The protein that KRAS encodes is a membrane-bound regulatory protein (G protein) that acts by binding guanosine triphosphatases (GTPases) [5]. It usually acts as the switch altering its GTP-bound active state and GDP-bound inactive state, with a resynthesis half-life of ~24 h [6,7,8,9]. Guanine nucleotide exchange factor (GEF), such as son of sevenless isoform 1 (SOS1) protein, functions to promote the active form of KRAS during this switch [10,11]. Such an alteration causes conformational changes of KRAS binding Raf proteins, activating downstream effectors that are in charge of cellular growth, differentiation, and survival. The deactivation of GTPase caused by oncogenic mutation accumulates the KRAS-GDP state, initiating downstream pathways such as mitogen-activated protein kinase (MAPK) pathway and phosphoinositide 3-kinase (PI3K) pathway) [12,13]. In the MAPK pathway, activated KRAS-GTP causes a rapid increase in the number of serine/threonine-specific protein kinase (RAF) within cells localizing to the plasma membrane, leading to conformational change. The then activated RAF further binds to mitogen-activated protein kinase 1/2 (MEK1/2), activating extracellular regulated protein kinases 1/2 (ERK1/2) via phosphorylation [14]. In the PI3K pathway, KRAS GTP binds to the p110s site of PI3K, leading to PI3K activation, which converts the phosphatidylinositol 4, 5-diphos-phate (PIP2) to phosphatidylinositol 3,4,5-triphosphate (PIP3). PIP3 promotes the phosphorylation of serine/threonine-protein kinase (AKT) by phosphoinositide-dependent kinase 1 (PDK1), activating the mammalian target of rapamycin (mTOR) pathway [15]. Activated downstream signaling pathways regulate cell proliferation, differentiation, migration, and other cellular life activities [14,16].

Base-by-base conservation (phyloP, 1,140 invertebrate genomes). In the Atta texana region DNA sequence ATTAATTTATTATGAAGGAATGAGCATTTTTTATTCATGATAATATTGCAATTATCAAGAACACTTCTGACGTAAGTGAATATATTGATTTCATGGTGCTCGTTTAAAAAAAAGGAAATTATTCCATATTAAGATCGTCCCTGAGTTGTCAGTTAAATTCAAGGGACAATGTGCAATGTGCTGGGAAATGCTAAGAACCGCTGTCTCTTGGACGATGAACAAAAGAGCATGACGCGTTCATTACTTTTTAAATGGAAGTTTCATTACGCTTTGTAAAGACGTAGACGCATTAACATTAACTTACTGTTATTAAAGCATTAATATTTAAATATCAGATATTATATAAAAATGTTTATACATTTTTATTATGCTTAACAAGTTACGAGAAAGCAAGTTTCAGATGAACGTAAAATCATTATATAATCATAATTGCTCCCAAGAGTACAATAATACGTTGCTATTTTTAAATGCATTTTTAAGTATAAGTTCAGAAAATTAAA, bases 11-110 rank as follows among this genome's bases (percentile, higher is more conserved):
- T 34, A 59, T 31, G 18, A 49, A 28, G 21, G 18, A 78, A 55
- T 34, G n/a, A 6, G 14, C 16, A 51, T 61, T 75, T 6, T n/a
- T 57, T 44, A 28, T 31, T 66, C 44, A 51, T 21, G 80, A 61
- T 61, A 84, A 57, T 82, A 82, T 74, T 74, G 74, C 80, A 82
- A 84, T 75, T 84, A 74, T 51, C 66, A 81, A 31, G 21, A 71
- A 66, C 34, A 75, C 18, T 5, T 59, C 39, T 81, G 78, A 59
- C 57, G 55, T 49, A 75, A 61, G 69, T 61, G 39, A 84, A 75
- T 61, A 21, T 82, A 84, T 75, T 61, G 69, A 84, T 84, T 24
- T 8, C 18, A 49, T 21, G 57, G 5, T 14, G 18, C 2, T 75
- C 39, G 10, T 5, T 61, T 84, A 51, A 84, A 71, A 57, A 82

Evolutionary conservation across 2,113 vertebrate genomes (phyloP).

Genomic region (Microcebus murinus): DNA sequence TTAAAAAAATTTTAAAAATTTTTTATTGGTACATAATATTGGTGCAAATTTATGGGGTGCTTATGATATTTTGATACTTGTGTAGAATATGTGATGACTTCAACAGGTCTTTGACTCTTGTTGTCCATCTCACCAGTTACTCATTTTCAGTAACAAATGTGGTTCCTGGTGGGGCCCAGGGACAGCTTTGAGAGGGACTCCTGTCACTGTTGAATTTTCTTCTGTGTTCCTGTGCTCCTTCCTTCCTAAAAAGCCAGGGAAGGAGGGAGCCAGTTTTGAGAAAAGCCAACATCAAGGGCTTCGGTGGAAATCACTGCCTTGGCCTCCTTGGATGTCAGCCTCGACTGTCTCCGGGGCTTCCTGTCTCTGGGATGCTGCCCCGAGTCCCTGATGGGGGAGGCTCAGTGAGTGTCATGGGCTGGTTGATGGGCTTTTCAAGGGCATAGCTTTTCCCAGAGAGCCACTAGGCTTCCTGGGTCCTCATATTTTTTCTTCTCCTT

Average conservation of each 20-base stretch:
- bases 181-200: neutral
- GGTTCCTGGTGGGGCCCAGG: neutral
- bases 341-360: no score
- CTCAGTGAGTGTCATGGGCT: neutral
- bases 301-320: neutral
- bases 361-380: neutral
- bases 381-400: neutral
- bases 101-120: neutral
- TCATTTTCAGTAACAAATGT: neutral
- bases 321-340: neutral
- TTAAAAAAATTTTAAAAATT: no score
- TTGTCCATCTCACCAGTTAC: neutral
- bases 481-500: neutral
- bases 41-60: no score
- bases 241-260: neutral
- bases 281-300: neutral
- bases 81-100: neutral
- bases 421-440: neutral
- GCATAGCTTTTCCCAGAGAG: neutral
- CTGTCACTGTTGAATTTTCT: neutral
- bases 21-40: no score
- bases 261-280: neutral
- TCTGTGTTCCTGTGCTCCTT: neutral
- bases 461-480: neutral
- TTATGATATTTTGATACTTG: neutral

3. KRAS Mutations in Cancers